How can I ask my brother and sister-in-law not to give me a gift for Christmas? She does the shopping for their family, and while I know it’s the thought that counts, her presents are never to my taste or things I can use. (Some also appear to be regifts.) So, I donate them to charity shops or throw them away. This seems like a waste of their money, and I’m tired of recycling their gifts. I always spend a great deal of time choosing gifts that I think each member of their large extended family will like. But I feel less joy in it every year. Any thoughts?
I have one big thought actually — and it applies to everyone, not merely to virtuous shoppers like yourself, who spend countless hours hunting for that perfect gift only to receive rubbish in return. (Even better, it lets me sidestep the sanctimony embedded in your question.)
Given the terrible suffering of this year — as millions of our neighbors struggle with joblessness, food insecurity and keeping a roof over their heads, and as many emergency programs enacted to help them through this once-in-a-lifetime crisis are expiring — it may be the perfect time to rethink holiday gifts more broadly.
If you can picture a charitable gift being as satisfying (to giver and receiver) as four-ply cashmere, then ask your family and friends how they’d feel about a donation in their name to a charity that helps those in need this year. You can even discuss which charities you have in mind and encourage them to do the same. Now, this won’t work for everyone, but I hope you’ll consider it. So many of us don’t need or want for anything. And our communities are in dire straits now.
The Art of the Zoom Holiday Party
I was hired by a new company during the pandemic. I’ve never been to the office, and I’ve only met seven of the company’s 115 employees over Zoom. The company announced a virtual holiday party and game night with karaoke, Pictionary and colleague trivia. I’m not sure I want this to be the first impression most colleagues have of me. But at some companies, holiday parties aren’t really optional. Can I skip it?
You can absolutely skip it! But here’s another idea. At large Zoom parties, most attendees never even know who’s there. (You have to keep scrolling through successive screens of nine people to see who is.) There’s one main conversation and lots of private messaging.
How about arriving on the early side, starting private chats with the colleagues you know — plus those you want to know — then leaving as soon as you please? Your colleagues and boss will know you were there, and the odds of public shaming (and catastrophic singing) seem low.
What Came in the Mail?
I am on the mailings lists of countless direct mail charities. I receive gifts by the pound: pens, self-address labels, coins, even first-class stamps. I have no trouble deciding what to do with these things — use, toss, give away — and they never affect my decision to donate. But lately, I’ve been receiving small checks from charities in the amount of $2, payable to me. They ask me to return their check and send a donation with it. It’s free money! So, why am I reluctant to cash the checks but have no problem pocketing the coins or using the stamps that charities send?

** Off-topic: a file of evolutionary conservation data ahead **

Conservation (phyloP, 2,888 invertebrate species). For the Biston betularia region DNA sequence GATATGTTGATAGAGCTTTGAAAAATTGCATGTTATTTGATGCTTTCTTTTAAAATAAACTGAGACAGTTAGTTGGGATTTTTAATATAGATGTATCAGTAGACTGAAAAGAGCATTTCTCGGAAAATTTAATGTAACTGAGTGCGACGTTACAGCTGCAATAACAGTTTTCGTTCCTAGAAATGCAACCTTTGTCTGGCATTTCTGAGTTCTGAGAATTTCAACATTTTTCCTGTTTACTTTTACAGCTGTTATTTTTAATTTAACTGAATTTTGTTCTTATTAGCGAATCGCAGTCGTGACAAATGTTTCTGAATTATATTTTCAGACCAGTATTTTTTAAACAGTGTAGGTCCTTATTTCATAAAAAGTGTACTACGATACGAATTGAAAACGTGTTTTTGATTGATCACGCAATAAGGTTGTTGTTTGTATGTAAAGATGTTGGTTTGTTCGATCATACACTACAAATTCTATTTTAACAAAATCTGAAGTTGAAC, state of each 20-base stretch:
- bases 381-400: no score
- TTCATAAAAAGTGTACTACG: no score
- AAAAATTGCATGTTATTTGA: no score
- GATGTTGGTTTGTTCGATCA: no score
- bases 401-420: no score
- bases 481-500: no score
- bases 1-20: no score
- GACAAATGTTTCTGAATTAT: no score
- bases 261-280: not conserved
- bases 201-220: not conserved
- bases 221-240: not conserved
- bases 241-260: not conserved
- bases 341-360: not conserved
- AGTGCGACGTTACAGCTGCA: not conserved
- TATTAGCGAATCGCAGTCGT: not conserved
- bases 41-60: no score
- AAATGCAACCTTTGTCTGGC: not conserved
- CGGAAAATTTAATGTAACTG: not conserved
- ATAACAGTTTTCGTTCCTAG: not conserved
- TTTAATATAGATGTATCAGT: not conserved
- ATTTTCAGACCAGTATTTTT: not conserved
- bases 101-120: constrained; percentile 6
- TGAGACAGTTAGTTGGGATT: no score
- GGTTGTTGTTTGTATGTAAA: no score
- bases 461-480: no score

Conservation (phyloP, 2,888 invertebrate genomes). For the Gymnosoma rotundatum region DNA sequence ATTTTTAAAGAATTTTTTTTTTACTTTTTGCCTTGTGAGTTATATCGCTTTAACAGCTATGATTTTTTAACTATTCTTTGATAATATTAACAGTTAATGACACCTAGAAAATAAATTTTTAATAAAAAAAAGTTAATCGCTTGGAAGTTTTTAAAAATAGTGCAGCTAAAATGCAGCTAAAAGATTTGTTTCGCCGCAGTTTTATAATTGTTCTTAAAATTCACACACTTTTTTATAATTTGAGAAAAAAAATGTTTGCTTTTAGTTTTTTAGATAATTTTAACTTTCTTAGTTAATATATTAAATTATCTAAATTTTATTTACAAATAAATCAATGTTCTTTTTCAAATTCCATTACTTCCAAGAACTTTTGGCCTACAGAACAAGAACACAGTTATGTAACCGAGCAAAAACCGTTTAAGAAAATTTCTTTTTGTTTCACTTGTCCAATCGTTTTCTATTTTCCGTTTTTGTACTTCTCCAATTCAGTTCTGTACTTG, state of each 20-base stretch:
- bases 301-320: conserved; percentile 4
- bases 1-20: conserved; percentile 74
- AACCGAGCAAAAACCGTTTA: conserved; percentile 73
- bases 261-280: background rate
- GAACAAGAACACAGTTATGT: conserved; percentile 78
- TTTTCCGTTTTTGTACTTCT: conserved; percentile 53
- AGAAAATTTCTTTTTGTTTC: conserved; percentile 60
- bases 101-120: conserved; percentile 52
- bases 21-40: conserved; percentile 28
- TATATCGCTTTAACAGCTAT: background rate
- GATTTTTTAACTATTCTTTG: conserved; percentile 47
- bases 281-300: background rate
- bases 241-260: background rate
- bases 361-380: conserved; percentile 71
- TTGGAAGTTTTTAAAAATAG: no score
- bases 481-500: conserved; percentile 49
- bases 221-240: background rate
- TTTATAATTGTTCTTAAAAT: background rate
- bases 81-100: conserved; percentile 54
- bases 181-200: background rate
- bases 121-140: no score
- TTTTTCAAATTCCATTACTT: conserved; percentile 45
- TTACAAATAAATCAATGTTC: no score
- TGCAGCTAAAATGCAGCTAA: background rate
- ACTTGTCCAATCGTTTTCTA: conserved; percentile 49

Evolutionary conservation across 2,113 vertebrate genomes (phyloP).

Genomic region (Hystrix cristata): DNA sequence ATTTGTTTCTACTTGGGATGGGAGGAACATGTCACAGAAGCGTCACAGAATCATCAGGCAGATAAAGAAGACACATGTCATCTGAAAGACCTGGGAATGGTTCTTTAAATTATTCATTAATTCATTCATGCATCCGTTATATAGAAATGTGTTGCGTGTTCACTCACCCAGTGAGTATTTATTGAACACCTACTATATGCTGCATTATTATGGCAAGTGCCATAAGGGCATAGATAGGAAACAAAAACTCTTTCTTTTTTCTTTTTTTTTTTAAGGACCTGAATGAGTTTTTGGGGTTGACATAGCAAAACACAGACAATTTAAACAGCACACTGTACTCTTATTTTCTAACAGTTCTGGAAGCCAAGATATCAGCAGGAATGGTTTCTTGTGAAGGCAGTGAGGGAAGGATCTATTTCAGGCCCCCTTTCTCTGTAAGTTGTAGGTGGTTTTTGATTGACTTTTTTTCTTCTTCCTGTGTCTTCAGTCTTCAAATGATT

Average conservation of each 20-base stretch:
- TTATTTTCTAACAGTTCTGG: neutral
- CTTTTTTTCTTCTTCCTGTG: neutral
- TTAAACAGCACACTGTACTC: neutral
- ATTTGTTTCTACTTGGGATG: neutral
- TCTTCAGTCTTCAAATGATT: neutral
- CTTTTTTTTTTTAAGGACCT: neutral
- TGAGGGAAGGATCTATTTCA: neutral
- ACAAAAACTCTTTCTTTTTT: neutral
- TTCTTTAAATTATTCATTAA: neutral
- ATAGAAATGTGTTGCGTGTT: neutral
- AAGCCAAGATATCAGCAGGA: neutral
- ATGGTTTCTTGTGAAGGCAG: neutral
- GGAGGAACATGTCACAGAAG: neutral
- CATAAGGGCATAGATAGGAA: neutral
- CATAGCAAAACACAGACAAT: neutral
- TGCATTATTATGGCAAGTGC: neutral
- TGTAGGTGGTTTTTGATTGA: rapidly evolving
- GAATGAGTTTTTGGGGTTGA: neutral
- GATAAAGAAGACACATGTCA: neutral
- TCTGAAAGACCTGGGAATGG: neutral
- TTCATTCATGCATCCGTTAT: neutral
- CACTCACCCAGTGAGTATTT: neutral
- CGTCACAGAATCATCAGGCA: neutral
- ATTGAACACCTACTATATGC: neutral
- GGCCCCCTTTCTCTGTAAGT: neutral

The $2 checks are probably meant to grab your attention — wow, right? — or activate some guilty-giving response. But it seems like a poor use of resources (not to mention, environmentally wasteful).
As for your reluctance to cash these checks, I get it. The unsolicited pens and stamps simply arrive in the mail. Who would bother to return them? But cashing a check enmeshes you more closely with a charity. And it seems sleazy to take their money, even if that’s what their silly marketing plan deserves.
But We Had Plans!
We scheduled a Zoom happy hour, days in advance, with close friends we haven’t seen since the pandemic began. (They invited us for socially distant drinks outdoors, but we suggested a Zoom call instead.) Thirty minutes before the call, I got a text saying they had drop-in guests and had to reschedule. I said no problem, even though I’d planned my afternoon around our call. I doubt they would have canceled if our date had been in person. I’m put off. I think Zoom dates are commitments. What should have happened?
“Drop-in guests”? (That’s another issue but, nevermind.) I know it feels as if the pandemic has been going on forever, but we’re still learning its protocols. I agree with you: A Zoom date is a commitment. But I also get how your friends may have felt awkward sending away unexpected guests in favor of a conference call.
Try not to hold a grudge. When they text to reschedule, tell them you’re really looking forward to seeing them. And, if you feel comfortable doing so, suggest lightly that they shoo away drop-in visitors this time.
For help with your awkward situation, send a question to SocialQ@nytimes.com, to Philip Galanes on Facebook or @SocialQPhilip on Twitter.